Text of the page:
“We have made huge advancements in the use of data to reach moviegoers,” says Elias Plishner, head of worldwide digital marketing for Sony Pictures’ film division.
There are still major limits to what data studios can access. Theatre chains are reluctant to share customer information with studios, preferring to use it for their own marketing efforts.
“The more data they can get the better,” says Eric Wold, a media analyst for B. Riley who follows cinema companies and film studios. “But I’m doubtful how granular they can get.”
Although Hollywood is making progress in using metrics for marketing purposes, the creative end of the business remains a mystery.
Enter Hooked, which has yet to test its Hollywood ambitions or develop scripts, and its founders are still trying to figure out how their platform could benefit studio players.
For now, Hooked is experimenting with a new form of writing that it thinks will prove attractive to millennials. Its stories don’t read like traditional fiction. Rather, the pieces – which span genres including mystery, romance and horror – take the form of a text message conversation.
For example, one thriller on the app follows a person stuck in the trunk of a car, texting a friend for help.
Once users start reading a story, they must push a button on the app to see the next line of dialogue. If they don’t continue, Hooked can then tell exactly when readers have lost interest. Users can also “like” stories and leave comments, giving the app feedback about what parts of the story work and what do not.
The company recruits graduates from creative writing programmes to build its library of pieces, most of which take only five minutes to read. About 450,000 people have downloaded the free app and 9,000 stories have been published on the platform.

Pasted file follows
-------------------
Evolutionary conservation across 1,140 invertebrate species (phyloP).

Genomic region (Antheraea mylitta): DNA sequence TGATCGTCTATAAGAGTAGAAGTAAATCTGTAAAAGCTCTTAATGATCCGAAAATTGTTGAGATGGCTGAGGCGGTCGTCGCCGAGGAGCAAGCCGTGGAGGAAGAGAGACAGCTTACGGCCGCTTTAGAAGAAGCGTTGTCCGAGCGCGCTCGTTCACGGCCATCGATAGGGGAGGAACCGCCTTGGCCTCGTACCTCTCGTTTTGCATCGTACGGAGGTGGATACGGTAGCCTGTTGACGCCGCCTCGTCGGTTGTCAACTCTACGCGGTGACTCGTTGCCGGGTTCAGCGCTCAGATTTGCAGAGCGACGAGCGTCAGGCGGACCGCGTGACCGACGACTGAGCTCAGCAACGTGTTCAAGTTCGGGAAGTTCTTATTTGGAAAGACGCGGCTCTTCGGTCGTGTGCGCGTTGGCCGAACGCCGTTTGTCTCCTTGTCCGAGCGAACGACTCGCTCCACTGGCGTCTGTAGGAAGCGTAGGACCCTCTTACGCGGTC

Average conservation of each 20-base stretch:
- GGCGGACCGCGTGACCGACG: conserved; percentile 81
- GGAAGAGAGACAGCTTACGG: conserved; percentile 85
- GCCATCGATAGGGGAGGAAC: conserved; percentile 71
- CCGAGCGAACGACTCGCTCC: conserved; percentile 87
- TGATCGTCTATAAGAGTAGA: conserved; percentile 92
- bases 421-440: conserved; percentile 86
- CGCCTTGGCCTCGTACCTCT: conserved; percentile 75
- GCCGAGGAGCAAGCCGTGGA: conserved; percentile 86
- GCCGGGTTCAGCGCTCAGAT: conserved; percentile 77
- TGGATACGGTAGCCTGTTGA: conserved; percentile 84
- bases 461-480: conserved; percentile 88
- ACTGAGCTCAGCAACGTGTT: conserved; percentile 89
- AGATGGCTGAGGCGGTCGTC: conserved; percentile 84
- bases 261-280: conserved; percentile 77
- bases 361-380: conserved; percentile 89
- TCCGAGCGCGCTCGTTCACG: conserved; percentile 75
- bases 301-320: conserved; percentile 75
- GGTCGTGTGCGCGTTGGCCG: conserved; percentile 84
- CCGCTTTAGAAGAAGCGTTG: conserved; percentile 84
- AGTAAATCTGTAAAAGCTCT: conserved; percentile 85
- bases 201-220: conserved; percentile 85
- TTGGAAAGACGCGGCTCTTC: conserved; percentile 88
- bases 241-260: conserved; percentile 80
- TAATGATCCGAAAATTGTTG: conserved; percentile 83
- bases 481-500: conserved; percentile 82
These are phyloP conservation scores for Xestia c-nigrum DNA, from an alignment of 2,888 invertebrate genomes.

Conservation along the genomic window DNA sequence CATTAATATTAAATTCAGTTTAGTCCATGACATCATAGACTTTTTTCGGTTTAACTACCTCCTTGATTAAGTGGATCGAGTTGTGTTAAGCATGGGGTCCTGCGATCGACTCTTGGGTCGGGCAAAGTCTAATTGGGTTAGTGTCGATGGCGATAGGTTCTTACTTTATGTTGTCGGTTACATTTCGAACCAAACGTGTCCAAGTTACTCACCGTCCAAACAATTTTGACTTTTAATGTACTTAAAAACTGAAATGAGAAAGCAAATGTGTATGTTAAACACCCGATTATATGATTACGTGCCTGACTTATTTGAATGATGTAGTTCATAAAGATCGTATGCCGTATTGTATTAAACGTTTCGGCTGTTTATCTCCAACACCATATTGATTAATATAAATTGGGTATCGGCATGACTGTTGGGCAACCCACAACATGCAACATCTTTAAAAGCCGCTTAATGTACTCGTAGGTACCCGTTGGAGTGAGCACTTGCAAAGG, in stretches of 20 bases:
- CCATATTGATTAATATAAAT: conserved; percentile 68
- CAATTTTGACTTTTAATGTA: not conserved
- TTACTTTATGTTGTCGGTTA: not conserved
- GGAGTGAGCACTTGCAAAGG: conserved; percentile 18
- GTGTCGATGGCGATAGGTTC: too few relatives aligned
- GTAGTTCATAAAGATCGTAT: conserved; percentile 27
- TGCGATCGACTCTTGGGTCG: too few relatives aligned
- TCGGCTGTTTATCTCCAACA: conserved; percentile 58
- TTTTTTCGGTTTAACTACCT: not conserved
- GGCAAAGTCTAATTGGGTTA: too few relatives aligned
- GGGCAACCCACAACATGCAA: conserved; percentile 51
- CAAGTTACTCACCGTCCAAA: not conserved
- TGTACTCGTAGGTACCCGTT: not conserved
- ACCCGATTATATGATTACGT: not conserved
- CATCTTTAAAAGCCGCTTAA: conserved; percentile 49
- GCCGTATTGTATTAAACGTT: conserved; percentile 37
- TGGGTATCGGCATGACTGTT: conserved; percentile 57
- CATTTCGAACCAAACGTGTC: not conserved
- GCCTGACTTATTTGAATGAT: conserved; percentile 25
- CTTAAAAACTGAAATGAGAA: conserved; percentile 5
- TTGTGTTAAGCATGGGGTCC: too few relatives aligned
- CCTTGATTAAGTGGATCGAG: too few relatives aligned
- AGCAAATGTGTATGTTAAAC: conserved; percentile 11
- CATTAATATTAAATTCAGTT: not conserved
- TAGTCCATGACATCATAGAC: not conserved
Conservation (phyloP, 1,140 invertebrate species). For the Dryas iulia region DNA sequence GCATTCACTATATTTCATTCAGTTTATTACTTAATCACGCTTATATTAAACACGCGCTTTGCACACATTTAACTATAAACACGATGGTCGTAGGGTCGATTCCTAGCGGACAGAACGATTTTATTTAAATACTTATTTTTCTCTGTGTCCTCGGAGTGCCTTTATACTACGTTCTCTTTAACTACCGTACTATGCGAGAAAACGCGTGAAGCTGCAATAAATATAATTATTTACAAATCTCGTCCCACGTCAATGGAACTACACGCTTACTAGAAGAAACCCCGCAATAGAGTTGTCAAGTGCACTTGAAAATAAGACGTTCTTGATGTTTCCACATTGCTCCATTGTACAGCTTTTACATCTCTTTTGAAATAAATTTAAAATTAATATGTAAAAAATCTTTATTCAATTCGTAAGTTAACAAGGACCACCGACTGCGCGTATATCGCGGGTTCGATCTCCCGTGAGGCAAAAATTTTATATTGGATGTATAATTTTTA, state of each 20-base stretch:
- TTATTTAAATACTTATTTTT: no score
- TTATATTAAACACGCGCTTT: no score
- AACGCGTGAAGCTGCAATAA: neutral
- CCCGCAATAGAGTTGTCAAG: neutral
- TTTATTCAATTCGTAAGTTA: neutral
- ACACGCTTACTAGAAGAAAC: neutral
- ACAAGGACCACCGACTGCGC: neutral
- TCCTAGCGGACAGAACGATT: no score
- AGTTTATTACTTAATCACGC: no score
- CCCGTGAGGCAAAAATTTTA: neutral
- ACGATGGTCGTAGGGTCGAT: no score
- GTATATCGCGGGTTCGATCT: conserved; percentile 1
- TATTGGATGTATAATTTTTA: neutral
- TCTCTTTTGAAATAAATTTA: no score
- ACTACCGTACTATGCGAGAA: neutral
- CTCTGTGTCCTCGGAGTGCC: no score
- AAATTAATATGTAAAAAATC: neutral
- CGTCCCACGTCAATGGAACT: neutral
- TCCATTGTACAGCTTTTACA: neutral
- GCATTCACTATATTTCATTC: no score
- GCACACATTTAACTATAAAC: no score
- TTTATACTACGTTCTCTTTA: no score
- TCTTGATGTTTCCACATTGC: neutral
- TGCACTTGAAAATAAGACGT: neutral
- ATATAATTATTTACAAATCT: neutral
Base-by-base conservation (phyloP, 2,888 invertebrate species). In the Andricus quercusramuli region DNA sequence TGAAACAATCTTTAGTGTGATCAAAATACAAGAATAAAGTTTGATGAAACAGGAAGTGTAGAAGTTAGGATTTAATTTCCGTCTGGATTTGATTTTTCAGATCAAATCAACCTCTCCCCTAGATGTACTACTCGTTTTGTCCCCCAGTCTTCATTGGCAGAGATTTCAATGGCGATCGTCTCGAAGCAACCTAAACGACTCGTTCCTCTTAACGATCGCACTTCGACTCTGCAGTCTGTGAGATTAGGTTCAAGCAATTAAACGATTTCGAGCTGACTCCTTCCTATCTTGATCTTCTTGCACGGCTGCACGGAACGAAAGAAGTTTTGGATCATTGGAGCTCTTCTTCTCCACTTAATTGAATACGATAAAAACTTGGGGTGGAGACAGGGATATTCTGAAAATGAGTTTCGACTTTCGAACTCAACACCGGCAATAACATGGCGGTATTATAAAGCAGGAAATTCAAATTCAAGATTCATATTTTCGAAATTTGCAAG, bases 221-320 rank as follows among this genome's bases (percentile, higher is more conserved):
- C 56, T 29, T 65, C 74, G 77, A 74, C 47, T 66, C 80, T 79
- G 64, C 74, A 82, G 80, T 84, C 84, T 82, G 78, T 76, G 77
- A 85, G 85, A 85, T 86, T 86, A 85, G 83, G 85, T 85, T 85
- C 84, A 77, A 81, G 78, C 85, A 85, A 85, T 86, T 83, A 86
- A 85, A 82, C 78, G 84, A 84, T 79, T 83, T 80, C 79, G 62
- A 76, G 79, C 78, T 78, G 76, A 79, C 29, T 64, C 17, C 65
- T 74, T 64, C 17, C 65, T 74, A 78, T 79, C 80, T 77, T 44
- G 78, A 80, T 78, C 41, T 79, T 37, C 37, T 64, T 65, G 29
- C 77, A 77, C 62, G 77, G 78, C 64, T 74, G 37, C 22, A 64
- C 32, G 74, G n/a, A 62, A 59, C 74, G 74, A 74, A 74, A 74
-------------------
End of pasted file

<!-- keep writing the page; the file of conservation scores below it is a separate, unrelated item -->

Gupta and investors say the app could be used to find new writing talent and original stories to adapt into movies, shows and online videos (in an early example, a story called Past Perfect was converted into a three-minute short film using Snapchat videos). It could convert existing scripts into episodic Hooked stories and see how readers react, piece by piece.
That may seem like a stretch, and some are sceptical of the idea, including Foxcatcher movie producer Anthony Bregman.
“It’s interesting conceptually, but who reads movie scripts?” he says. “How accurate is the judgment of a bunch of people who read scripts on iPhones?”
Hooked’s main goal is to reach a big enough audience so it can start making money, either through advertising or a premium subscription model. Hooked so far has raised US$3.1 million in capital from investors.
“We thought Hollywood would just laugh in our faces and dismiss us as being completely ignorant, but it has been the opposite,” Gupta says.
She and Chordia previously founded music app maker Khush, which they sold to rival tech company Smule in 2011.
Anjula Acharia-Bath, a talent manager and investor who represents Quantico actress Priyanka Chopra, said data mining could help fix Hollywood’s diversity problem. Having more data could make it easier to get unusual concepts and more diverse casts approved by providing hard evidence that audiences gravitate to inclusive entertainment.
“I think it can push the boundaries for Hollywood in experimenting with new storylines and diverse characters,” she says. “If you can test stories and get data to test out stories, you could take out some of the guesswork.”